Black investors to get more of MultiChoice SA, Media24

Proshare

September 28, 2006/busrep

 

 

 

Johannesburg - Black investors are in line to buy a further R2.8 billion worth of shares in MultiChoice South Africa and Media24, the local subsidiaries of listed Naspers, Africa\'s largest media company.


Naspers unveiled two separate deals this week in which it sold 15 percent in each of the companies for R2.25 billion and R730 million, respectively. Chief executive Koos Bekker said at the MultiChoice announcement that Naspers aimed for 30 percent black ownership of MultiChoice SA but that it would wait for the final empowerment codes before completing its deals.


Hein Brand, Media24\'s managing director, said while the board would make the final decision, the company would aim for a total empowerment shareholding of 25 percent.


Clarity from the department of trade and industry was essential to \"simplify the flow-through mechanisms to enable Naspers to evaluate its empowerment credentials\", Bekker said.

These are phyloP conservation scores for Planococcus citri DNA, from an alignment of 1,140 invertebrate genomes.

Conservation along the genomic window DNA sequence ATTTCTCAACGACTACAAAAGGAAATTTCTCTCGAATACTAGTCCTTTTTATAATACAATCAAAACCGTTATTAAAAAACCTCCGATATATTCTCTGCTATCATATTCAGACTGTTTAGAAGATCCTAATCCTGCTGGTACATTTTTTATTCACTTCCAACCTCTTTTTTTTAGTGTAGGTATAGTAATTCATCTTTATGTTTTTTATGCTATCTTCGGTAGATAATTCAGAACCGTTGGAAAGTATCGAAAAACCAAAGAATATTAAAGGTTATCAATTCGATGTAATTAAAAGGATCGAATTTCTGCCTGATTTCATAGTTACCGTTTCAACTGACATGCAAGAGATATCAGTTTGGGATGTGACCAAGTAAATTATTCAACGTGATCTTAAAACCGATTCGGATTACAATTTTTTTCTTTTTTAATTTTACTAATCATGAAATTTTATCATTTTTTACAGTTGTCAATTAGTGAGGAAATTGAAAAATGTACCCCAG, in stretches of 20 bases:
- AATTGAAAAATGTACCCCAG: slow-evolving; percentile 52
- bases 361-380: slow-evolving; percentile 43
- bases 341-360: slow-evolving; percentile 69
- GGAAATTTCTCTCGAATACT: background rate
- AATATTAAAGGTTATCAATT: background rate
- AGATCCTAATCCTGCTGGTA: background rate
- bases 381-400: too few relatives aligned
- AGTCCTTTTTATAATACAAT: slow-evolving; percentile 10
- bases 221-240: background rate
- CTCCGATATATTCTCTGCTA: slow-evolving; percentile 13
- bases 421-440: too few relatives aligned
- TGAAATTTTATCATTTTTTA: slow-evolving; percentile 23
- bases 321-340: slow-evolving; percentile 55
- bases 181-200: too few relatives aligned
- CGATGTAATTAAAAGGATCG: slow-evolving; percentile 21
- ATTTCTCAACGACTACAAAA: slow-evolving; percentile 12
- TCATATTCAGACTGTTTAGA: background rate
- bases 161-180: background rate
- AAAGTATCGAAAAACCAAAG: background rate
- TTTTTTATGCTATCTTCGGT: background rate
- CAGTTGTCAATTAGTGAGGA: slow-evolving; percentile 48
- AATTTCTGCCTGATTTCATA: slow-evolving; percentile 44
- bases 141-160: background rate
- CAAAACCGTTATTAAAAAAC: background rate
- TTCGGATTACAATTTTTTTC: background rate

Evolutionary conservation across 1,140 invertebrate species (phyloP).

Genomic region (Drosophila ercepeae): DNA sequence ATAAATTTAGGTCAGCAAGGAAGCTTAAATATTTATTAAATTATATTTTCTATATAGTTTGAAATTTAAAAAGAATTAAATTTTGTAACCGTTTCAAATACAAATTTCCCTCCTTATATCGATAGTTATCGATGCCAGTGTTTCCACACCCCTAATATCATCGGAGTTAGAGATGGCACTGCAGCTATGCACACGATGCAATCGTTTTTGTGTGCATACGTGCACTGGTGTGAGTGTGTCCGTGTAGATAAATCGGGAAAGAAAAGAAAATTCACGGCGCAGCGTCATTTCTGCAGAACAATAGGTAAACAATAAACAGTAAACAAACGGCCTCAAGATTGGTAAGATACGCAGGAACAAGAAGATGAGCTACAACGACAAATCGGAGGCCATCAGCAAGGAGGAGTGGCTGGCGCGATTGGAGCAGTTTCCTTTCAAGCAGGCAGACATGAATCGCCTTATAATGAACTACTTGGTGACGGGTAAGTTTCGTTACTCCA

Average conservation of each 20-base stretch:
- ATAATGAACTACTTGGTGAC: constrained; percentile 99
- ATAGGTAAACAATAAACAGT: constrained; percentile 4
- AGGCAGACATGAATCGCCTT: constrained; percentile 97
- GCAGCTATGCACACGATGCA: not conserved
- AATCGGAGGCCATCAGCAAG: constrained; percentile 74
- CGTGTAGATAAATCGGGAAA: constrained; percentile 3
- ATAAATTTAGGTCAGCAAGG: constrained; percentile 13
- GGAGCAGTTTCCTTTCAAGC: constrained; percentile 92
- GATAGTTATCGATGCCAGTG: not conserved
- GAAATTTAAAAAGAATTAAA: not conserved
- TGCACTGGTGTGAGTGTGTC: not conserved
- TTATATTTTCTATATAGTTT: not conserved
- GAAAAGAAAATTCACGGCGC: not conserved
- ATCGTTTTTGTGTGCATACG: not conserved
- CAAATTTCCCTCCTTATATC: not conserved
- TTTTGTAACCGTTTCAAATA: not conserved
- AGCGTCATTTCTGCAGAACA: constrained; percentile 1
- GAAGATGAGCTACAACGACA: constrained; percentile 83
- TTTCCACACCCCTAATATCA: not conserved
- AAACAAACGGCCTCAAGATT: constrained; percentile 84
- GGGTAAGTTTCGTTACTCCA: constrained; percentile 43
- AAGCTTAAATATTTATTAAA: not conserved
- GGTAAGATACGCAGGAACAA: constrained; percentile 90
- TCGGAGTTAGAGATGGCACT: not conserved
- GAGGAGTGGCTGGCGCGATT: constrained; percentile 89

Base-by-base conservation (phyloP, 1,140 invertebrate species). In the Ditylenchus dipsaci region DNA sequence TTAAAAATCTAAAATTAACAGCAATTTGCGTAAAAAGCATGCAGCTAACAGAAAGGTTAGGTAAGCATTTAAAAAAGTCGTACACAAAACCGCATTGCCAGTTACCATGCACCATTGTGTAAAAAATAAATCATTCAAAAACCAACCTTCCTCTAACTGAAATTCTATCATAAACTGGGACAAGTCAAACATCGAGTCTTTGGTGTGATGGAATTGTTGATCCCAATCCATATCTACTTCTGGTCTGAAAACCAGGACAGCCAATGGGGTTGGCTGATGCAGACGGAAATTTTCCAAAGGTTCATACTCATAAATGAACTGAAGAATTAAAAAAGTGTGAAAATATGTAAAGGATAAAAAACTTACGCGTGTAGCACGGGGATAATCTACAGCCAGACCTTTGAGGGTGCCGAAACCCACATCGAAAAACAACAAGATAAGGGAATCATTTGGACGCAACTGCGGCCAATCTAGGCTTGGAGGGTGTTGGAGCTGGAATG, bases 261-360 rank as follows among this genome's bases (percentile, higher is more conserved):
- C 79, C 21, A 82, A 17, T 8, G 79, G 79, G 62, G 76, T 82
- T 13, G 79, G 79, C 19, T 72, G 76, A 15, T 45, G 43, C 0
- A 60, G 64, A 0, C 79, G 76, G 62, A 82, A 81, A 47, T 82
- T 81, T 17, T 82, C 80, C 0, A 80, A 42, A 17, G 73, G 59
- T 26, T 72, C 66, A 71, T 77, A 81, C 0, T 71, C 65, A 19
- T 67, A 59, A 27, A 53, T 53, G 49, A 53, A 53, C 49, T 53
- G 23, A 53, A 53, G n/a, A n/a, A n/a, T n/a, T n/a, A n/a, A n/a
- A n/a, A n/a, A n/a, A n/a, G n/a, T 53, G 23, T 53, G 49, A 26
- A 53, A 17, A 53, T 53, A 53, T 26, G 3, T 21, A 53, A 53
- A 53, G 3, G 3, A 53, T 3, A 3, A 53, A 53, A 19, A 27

While this week\'s deals were broad-based and open to all black people with at least R200 in their pockets, it is not yet clear how further deals will be done.


Rajay Ambekar, a portfolio manager at African Harvest, said it was unlikely that Naspers would sell the extra empowerment stakes to well-known players.

Media24 already has empowerment partners in several of its divisions. The MultiChoice SA and Media24 deal are similarly structured.

Media24 will sell 14.6 million ordinary shares for R50 each to a new company called Welkom Yizani, which will sell the same number of shares for R10 each to the public and will sell 58.4 million R10 preference shares to Naspers to fund 80 percent of the deal. Dividends will be used to settle the debt and pay interest on the preference shares. Shareholders will need to hang onto their shares for at least five years before selling to another black person or black-owned company.


MultiChoice SA will be shifting 45 million shares in a similar deal with Phuthuma Nathi Investments.

An analyst, who asked not to be named, said he believed the Naspers empowerment deals would be very popular.

The deals have been welcomed in some quarters as representing proper broad-based empowerment, as they will involve thousands of black investors, not a few well-connected individuals.

But Duma Gqubule, the director of Kio, which specialises in black empowerment strategy and implementation, criticised them for not creating entrepreneurship or building sustainable wealth.

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